As Bayreuth changes
This week we hear the grand old fellow of Bayreuth is finally to abdicate his “throne” to one of his family. Most likely a contentious but never boring trio.
New York Times story by Anne Midgette
“Death, or catastrophic world war, has been the usual conclusion of the tenures of past directors of the opera festival that Richard Wagner founded in Bayreuth, Germany, 132 years ago. But yesterday Wolfgang Wagner, 88, the composer’s grandson who has led the festival since 1951, announced that he is stepping down as of Aug. 31, when this year’s festival ends.
He leaves a hereditary post from which the Bavarian government attempted, unsuccessfully, to oust him several years ago, and the succession to which has been the subject of hot debate for more than a decade.
One thing that has kept Wagner, who is reported to suffer from Alzheimer’s disease,
in his post for so long is the question of which family member would succeed him.
Candidates for the post have included Eva Wagner-Pasquier, Wolfgang Wagner’s estranged daughter from his first marriage, a consultant to the festival in Aix-en-Provence who has also worked with the Metropolitan Opera; and Nike Wagner, a daughter of Wagner’s brilliant late brother Wieland, who has upheld her father’s provocateur spirit with a more avant-garde take on the work of a festival impresario.
(Nike went so far as to suggest the unthinkable: presenting operas at Bayreuth by other composers.)
Wolfgang himself had refused to step down unless he could be succeeded by his daughter by his second marriage, Katharina, now 29. Katharina has been groomed for the position since birth; in the past few years, she has been trying her hand as a stage director, with an intriguingly provocative “Flying Dutchman” in Wurzburg and, last summer, her first production at Bayreuth itself, a modern-dress “Die Meistersinger” that stirred up all the controversy one could wish.
Katharina’s cause was aided by her mother, Gudrun, who many said had been effectively running the festival for years anyway. But in the fall Gudrun died unexpectedly after routine surgery, at 63.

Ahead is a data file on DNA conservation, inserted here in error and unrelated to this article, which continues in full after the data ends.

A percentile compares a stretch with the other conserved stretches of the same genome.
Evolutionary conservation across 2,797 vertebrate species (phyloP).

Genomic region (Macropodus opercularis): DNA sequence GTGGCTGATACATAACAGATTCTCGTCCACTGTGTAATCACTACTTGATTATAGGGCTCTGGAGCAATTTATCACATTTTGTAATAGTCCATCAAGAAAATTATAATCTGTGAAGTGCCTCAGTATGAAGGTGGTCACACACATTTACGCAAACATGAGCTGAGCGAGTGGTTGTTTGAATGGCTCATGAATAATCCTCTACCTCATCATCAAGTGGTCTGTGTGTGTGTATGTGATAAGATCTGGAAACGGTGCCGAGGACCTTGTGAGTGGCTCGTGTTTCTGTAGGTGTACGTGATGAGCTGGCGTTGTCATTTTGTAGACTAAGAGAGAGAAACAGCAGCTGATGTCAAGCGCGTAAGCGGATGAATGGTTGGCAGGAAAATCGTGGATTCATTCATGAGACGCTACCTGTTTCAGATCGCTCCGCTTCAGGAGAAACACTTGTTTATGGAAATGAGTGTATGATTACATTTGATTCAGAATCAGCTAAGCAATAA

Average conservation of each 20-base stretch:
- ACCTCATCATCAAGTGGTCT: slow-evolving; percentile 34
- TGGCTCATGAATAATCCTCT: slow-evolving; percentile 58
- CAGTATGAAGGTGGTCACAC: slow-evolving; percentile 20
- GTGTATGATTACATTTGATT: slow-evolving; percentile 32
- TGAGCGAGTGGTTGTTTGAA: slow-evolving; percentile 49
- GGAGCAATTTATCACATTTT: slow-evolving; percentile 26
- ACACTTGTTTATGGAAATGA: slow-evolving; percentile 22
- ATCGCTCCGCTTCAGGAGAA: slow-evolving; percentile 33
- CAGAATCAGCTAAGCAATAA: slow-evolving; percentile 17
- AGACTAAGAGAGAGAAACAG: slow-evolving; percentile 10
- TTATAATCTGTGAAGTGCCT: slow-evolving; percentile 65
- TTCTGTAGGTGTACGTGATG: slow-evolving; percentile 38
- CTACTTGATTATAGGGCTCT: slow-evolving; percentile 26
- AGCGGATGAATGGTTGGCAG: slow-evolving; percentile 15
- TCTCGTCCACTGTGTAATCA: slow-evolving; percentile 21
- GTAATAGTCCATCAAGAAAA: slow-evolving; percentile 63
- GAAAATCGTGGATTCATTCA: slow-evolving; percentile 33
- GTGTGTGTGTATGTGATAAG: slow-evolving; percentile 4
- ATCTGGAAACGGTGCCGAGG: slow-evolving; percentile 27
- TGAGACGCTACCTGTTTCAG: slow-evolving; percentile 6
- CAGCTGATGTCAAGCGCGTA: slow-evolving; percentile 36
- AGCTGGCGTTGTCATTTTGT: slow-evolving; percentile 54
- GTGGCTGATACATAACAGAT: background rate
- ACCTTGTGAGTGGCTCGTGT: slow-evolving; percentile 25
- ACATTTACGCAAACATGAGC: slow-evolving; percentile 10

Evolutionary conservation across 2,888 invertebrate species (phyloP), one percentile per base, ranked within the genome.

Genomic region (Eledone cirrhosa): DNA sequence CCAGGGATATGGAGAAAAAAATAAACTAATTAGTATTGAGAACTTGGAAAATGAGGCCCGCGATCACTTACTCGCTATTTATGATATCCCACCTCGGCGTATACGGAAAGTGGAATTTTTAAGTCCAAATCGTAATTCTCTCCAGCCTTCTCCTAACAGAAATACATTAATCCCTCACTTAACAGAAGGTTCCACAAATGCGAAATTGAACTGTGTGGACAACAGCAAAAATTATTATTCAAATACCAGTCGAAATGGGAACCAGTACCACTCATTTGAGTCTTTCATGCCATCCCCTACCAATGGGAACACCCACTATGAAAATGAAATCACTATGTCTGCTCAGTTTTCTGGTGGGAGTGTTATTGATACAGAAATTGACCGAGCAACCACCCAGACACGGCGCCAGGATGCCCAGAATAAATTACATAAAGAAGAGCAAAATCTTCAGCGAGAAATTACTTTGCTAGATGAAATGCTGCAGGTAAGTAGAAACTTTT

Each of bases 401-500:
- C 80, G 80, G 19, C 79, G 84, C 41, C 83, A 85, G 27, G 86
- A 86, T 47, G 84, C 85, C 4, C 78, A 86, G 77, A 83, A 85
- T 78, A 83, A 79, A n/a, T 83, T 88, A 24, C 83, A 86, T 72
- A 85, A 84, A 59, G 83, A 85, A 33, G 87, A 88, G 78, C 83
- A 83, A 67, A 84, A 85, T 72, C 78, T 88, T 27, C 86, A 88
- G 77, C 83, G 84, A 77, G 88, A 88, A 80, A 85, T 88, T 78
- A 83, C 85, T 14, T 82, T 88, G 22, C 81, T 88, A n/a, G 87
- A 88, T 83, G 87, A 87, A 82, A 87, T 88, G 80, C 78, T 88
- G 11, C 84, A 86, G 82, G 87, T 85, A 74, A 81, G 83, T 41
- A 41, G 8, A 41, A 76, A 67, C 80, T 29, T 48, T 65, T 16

In the wake of the power vacuum that this left, the half-sisters Katharina and Eva, who have hardly ever spoken to each other, have improbably joined forces. Yesterday they submitted to the Bayreuth board a joint proposal for running the festival. Unlikely as it is, the alliance makes a certain sense: Eva, 63, is a veteran administrator, while Katharina aspires to be an artist.
The succession will be officially determined by the 13 surviving members of the Wagner family, who have until the end of August to figure it out, giving many of them a chance to start speaking to one another again.
“We’ve been having difficult discussions about this since 2001,” Thomas Goppel, the Bavarian minister for science, culture and art, told reporters in Bayreuth yesterday. “Now at last . . . we can think about the future of the house of Wagner.”
I chose to remember here a long standing genius of the “old world” Wagner, soprano Martha Moedl. The first clip is an interview with Madame Moedl and two other great Bayreuth Prima Donne, Nilsson and Varnay.
The second is a clip from her 50th anniversary gala performance of Pique Dame in Vienna.
The last a bit of the welcome after on stage from those grateful for her fifty years of stunning service.
She is 80 years young in the final two clips. Bravissima.